An events space adjacent to the new penthouse suites at Battersea Power Station in London saw Rossco (based in Herfordshire) overcome a unique challenge by utilizing older Martin Audio technology to deliver quality reinforcement while minimizing the impact of sound on the surrounding environment.
As part of the Grade II-listed building’s regeneration project, it was stipulated that a new tower had to be erected to replace the original iconic chimneys, the natural habitat to a breeding pair of peregrine falcons who have been nesting there for 13 years. Rossco was introduced to the project by Simon Woodward of Polar Bear Live at the inception. As an acoustics consultant and event technical provider, MD Ross Sharples has provided audio support since the original confirmation of the Malaysian Consortium bid back in 2013.
“We are fully qualified when considering the impact of sound on the environment,” Sharples notes. And this includes the falcons’ well being, where a 1-min calibrated measurement mic has been placed near the nesting platform to monitor any sound disturbance.
The venue’s operators, the Battersea Power Station Development Company, started to introduce events on the jetty overlooking the Thames last summer. An over-the-top line array was brought in by another service provider with the result that the sound traveled across the Thames to Pimlico and beyond.
“Everyone complained and that jeopardized the license,” reports Sharples. “So this year they brought Simon back and he commissioned us to achieve more acceptable levels.”
The coverage distance needed to be half of the 100-meter long (10-meter wide) jetty, with a 5 x 3-meter hi-res LED screen at one end and a front of house platform set 45 meters back at the rear. Rossco set a nominal 90 dB(A) sound threshold for the range of cinematic, theatrical and music productions that would take place.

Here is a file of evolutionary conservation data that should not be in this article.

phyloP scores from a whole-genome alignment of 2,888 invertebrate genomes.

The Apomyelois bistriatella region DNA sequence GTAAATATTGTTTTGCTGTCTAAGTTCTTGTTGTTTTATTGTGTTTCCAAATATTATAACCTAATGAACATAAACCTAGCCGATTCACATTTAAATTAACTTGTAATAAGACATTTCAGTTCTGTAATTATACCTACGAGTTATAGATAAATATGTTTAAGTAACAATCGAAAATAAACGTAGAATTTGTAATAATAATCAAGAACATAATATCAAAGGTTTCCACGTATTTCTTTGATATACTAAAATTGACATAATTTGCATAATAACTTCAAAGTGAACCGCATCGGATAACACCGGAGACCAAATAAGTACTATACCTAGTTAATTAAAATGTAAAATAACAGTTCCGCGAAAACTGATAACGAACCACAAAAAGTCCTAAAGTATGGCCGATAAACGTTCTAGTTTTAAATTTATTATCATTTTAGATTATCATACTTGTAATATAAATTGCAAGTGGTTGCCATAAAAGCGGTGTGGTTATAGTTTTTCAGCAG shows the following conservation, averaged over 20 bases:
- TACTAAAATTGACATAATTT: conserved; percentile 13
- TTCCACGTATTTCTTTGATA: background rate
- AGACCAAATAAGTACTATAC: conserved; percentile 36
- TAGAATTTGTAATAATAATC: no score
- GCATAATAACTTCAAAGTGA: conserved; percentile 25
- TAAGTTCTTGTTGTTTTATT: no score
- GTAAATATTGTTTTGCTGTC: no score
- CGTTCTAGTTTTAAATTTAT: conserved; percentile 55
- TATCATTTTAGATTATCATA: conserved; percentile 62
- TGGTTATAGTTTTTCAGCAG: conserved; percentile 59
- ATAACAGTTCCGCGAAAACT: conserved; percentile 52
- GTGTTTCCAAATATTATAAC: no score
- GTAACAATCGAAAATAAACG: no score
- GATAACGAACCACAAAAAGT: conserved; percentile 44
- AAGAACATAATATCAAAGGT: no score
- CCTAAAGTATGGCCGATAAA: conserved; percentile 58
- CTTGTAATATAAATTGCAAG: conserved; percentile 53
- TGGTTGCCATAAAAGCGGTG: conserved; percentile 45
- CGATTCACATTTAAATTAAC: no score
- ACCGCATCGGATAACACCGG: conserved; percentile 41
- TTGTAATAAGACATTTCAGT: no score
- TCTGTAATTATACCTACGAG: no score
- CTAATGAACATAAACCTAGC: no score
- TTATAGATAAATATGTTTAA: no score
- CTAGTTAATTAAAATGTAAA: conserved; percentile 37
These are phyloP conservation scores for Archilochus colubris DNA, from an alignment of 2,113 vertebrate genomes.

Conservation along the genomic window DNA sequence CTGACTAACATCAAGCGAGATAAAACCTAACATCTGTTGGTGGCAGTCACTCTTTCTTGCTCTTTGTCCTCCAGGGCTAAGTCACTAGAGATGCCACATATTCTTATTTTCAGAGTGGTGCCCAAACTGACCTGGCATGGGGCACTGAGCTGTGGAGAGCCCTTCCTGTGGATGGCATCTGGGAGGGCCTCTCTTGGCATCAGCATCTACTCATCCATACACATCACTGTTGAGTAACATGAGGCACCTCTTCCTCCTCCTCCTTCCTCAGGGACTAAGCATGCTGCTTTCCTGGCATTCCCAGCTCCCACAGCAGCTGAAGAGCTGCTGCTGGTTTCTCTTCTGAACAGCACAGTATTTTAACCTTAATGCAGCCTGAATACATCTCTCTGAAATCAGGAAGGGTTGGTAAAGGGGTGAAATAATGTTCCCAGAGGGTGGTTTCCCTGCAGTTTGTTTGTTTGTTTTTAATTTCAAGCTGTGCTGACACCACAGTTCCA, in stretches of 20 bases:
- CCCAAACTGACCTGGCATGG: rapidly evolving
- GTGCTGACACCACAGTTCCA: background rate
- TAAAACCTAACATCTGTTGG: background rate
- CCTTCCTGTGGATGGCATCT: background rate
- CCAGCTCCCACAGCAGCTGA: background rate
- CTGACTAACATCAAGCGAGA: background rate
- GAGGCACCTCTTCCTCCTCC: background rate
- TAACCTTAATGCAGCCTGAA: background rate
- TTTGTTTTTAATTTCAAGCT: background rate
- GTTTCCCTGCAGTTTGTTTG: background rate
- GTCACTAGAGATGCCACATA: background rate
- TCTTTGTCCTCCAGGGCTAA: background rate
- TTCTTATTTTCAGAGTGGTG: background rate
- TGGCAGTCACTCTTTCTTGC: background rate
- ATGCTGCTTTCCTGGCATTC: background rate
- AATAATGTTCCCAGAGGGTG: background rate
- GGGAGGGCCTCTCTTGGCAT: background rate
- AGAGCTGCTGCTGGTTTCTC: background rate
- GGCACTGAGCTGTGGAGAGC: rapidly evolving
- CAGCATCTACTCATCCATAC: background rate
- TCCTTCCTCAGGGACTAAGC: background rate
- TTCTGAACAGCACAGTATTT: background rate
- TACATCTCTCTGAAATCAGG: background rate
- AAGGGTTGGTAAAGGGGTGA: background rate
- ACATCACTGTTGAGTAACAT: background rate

“While the local council [London Borough of Wandsworth] didn’t impose specific criteria, they simply said they couldn’t be exposed to that level of complaint again,” Sharples says. “As I didn’t want to set hard limiters a subjective common-sense approach was called for.”
Rossco installed a calibrated measurement meter that records audio levels as a WAV file. “This is stored as data, so as regards sound levels we can access remotely and ensure its within permissible limits,” he says. To fulfill his objectives, he turned to a pair of Wavefront W2s, stage left and right, with seven pairs of miniature W0.5 running back on either side, spaced three meters apart.
“All are individually time-aligned and EQ’d, pointing inwards and downwards to maintain a stereo image,” he explains. “With a distributed system we knew we could minimize spillage.”
The bigger conundrum was with the subwoofers. “We needed rear rejection as LF would be travelling backwards towards the falcons’ nest, and that was the primary concern. A cardioid array would have spoiled the aesthetic.” The approach is a pair of SXC118 subs, into which the W2’s are pole-mounted. “We didn’t need big subs and knew about the excellent rear rejection qualities of this speaker.”
The SXC118 has an 18-inch forward-facing driver and a 14-inch rear-facing driver, each driven independently by separate amplifier channels and DSP. Offering a cardioid dispersion pattern, it combines higher output capability with stated 28 dB rear rejection at 75 Hz.
Sharples confirms that Rossco’s older Wavefront stock has helped meet the objectives of the project: “In fact, visiting sound engineers were saying the sound produced by the Wavefronts was the best they had heard.
“At the same time we’ve done our bit to help protect the falcons — it’s special.”